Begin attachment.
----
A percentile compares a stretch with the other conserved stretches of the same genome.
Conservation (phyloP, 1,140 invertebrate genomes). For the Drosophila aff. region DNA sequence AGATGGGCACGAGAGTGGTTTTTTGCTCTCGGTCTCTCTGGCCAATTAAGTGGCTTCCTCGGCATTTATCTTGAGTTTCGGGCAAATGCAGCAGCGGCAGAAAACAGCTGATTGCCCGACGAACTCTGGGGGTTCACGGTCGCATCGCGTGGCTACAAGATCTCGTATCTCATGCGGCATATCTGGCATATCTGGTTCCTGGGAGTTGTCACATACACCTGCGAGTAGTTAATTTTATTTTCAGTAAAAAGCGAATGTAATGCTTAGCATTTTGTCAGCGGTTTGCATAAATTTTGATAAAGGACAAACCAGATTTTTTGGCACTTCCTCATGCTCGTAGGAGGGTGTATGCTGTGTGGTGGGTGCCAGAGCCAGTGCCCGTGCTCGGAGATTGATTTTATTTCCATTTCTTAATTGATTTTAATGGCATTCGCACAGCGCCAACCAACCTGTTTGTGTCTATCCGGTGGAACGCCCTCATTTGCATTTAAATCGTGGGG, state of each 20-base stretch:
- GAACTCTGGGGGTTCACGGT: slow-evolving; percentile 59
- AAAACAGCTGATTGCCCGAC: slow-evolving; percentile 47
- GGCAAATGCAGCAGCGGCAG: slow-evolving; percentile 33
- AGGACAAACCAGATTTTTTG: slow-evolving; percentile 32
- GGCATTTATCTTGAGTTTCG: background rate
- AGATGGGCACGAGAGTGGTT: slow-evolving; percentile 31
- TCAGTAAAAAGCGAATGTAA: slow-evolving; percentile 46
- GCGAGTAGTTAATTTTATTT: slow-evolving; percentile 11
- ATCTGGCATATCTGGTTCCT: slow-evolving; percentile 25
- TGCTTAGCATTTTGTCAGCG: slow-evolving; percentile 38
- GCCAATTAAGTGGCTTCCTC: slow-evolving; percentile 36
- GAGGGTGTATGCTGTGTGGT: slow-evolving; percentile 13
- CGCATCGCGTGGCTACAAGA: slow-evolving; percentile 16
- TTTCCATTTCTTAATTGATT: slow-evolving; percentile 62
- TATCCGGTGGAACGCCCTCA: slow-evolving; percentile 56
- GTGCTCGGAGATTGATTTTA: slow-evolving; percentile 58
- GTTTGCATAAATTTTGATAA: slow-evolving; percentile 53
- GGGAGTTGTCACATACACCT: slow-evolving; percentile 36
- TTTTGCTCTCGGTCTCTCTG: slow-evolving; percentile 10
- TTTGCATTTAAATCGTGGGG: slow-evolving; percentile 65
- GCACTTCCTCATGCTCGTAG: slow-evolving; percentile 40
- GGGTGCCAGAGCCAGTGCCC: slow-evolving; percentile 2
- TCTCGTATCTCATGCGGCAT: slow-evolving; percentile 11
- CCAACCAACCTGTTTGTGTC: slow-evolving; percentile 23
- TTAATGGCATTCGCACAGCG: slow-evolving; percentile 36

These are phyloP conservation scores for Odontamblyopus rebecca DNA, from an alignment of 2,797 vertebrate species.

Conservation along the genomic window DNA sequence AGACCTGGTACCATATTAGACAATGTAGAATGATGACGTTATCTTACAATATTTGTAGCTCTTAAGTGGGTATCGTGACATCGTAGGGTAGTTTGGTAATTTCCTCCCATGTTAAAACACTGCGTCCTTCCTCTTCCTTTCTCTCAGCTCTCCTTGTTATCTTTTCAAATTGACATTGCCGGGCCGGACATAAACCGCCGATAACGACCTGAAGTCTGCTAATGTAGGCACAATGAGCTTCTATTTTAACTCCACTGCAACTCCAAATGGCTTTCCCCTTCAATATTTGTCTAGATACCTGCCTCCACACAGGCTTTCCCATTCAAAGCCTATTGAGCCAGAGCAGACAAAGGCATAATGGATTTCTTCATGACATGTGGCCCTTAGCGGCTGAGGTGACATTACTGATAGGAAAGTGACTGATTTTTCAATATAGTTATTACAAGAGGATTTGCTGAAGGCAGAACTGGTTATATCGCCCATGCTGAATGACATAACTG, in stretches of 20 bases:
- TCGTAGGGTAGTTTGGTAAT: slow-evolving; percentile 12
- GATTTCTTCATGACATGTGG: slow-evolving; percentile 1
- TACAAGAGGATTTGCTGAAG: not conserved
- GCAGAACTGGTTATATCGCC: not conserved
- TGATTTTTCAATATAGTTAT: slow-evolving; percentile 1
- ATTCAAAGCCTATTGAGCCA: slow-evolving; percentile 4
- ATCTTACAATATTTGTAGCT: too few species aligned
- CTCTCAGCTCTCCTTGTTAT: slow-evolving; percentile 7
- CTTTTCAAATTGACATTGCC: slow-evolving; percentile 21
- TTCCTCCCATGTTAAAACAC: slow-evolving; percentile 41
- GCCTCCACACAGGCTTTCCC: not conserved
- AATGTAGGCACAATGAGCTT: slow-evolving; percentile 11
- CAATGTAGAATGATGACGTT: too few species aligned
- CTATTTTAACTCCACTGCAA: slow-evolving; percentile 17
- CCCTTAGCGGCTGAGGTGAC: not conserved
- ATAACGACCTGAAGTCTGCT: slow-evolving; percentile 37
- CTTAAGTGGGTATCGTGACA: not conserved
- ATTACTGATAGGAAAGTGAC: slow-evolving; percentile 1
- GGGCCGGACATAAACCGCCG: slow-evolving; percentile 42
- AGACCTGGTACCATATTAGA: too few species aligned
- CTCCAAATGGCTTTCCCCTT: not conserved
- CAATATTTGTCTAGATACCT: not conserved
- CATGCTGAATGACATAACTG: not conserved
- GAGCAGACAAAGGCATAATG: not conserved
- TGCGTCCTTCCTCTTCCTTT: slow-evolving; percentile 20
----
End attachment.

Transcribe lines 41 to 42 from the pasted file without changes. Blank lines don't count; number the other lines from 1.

- AATGTAGGCACAATGAGCTT: slow-evolving; percentile 11
- CAATGTAGAATGATGACGTT: too few species aligned